In this study, nanovesicles were developed for brimonidine tartrate by film hydration technique and dispersed in viscous carbopol solution for ocular delivery. Scanning electron microscopy revealed spherical shape of the vesicles. As high as 32.27% drug entrapment efficiency was achieved depending upon the surfactant/cholesterol molar ratio (7:4 to 7:8). The vesicles were in the size range of 298.0–587.9 nm. Release study showed a biphasic drug-release pattern for the lyophilized vesicular formulation in buffered saline solution, i.e., initial burst release followed by gradual release over the period of 8 h. On contrary, the isolated vesicles reduced the burst effect in 3 h by two to three times and the drug release was comparatively slower at the intermediate ratio in both cases. With variation in cholesterol content, the drug release followed either first order or Higuchi’s kinetics. Physically the lyophilized vesicular formulations were more stable at refrigerated temperature. DSC and X-RD analyses indicated loss of drug crystallinity in the vesicles. FTIR spectroscopy did not reveal any interaction between drug and excipients. The lyophilized formulation showed better ocular hypotensive activity than marketed drops on albino rabbits and in vivo efficacy was sustained up to 7.5 h. Furthermore, the formulation was found to be non-irritant to the rabbit eye. Hence, the lyophilized vesicles, when dispersed in viscous carbopol solution, had the potential in reducing dosing frequency and could improve patient compliance.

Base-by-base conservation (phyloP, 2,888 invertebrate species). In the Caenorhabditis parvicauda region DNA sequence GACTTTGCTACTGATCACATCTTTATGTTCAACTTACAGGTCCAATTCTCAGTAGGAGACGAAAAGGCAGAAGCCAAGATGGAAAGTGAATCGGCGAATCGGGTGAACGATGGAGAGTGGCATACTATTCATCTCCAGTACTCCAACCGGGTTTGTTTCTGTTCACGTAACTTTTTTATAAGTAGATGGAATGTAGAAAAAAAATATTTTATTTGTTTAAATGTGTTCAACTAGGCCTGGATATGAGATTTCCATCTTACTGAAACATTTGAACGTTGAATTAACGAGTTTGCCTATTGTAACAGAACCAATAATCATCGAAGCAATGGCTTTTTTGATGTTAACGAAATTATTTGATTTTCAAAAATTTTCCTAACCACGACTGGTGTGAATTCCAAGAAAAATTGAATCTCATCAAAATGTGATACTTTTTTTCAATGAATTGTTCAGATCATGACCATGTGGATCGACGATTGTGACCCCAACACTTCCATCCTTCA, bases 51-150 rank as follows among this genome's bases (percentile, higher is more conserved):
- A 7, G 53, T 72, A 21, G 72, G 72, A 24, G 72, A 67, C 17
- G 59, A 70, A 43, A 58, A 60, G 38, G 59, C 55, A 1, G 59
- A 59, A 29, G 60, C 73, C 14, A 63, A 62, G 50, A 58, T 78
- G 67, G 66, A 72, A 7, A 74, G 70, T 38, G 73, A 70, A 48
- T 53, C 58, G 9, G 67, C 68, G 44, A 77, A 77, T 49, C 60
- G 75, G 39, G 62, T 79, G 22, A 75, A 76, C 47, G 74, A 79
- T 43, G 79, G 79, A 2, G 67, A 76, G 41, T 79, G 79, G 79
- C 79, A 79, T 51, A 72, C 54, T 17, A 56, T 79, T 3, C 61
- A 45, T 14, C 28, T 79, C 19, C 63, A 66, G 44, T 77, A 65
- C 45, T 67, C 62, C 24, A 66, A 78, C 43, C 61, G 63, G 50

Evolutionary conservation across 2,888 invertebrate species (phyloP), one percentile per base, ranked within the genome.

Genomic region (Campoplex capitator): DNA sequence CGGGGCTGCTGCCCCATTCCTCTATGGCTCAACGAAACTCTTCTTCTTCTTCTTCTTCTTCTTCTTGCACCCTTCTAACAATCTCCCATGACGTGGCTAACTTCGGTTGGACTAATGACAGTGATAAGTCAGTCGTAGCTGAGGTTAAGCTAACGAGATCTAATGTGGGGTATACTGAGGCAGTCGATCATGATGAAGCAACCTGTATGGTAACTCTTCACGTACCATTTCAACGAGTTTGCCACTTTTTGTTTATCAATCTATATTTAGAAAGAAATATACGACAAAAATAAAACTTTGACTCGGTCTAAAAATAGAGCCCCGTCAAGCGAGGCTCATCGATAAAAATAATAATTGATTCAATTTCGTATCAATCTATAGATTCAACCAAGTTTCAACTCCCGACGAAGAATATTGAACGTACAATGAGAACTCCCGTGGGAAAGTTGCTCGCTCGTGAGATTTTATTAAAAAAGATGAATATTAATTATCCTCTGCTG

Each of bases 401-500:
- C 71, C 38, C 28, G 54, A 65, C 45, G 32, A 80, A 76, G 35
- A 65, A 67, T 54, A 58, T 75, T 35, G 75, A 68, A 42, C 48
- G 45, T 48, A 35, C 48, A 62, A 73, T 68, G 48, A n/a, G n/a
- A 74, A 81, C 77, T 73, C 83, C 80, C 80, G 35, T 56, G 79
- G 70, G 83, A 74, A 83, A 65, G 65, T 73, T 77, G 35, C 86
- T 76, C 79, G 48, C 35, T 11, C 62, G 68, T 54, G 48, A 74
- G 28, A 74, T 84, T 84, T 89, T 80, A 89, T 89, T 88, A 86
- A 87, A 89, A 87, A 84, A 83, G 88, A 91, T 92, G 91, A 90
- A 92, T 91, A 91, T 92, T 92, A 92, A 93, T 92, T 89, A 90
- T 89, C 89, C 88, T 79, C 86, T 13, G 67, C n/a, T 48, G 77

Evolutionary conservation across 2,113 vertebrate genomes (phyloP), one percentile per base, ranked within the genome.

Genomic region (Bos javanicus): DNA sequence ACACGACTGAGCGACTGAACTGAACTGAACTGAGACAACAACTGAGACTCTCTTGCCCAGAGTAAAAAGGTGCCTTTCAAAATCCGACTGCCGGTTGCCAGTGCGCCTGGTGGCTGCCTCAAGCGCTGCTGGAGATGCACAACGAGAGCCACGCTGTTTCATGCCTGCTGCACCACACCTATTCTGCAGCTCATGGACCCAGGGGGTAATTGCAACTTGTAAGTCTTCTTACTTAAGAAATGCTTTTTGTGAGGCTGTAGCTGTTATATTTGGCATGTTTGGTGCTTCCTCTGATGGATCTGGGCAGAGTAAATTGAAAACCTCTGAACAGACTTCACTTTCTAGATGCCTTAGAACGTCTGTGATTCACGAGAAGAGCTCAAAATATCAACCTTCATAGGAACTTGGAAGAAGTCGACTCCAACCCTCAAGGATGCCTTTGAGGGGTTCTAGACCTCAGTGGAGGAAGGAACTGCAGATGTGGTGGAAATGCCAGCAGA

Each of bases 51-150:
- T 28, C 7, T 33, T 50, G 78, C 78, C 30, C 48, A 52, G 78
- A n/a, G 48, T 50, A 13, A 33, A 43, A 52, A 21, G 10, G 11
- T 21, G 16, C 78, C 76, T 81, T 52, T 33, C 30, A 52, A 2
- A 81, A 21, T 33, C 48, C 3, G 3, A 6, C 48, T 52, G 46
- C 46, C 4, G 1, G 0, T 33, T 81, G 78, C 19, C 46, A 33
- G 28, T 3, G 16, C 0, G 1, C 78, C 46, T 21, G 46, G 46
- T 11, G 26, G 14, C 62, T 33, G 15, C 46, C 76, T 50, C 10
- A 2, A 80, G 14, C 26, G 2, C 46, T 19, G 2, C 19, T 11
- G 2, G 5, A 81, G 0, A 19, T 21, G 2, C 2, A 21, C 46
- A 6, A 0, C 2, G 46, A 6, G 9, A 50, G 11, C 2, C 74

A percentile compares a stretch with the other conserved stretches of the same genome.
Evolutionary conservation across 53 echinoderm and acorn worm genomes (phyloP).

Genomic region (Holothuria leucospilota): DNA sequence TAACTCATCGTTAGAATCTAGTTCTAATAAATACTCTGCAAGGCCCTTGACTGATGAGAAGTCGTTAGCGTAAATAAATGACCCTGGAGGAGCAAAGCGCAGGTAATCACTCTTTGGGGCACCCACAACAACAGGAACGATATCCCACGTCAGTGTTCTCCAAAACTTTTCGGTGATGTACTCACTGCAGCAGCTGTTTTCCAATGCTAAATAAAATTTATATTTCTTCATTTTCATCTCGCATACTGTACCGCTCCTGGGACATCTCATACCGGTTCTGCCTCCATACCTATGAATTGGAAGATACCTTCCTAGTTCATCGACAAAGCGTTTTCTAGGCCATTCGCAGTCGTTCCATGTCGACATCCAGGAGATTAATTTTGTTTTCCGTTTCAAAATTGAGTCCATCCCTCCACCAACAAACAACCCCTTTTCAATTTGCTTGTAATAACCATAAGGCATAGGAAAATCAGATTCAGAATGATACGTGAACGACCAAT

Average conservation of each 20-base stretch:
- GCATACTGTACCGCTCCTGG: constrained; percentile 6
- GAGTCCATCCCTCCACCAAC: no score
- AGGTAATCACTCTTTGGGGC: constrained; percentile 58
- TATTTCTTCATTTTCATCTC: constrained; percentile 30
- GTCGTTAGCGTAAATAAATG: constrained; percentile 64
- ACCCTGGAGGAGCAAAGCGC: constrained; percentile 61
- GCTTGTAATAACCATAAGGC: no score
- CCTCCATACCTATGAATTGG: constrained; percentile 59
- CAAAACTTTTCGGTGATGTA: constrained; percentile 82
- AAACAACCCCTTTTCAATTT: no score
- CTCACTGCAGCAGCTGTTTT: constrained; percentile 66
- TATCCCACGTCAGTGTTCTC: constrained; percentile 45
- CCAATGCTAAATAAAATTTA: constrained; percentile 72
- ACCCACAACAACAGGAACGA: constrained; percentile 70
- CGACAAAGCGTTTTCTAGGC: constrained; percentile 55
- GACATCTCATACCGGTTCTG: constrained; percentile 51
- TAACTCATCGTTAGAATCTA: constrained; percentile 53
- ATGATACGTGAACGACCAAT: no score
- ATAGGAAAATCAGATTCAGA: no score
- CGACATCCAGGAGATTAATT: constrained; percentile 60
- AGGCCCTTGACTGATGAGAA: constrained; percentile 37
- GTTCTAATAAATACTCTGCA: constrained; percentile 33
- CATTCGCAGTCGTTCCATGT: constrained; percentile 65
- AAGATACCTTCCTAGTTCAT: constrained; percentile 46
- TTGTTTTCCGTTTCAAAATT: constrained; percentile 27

KEY WORDS: entrapment efficiency, hypotensive activity, nanovesicles, ocular drug delivery, release kinetics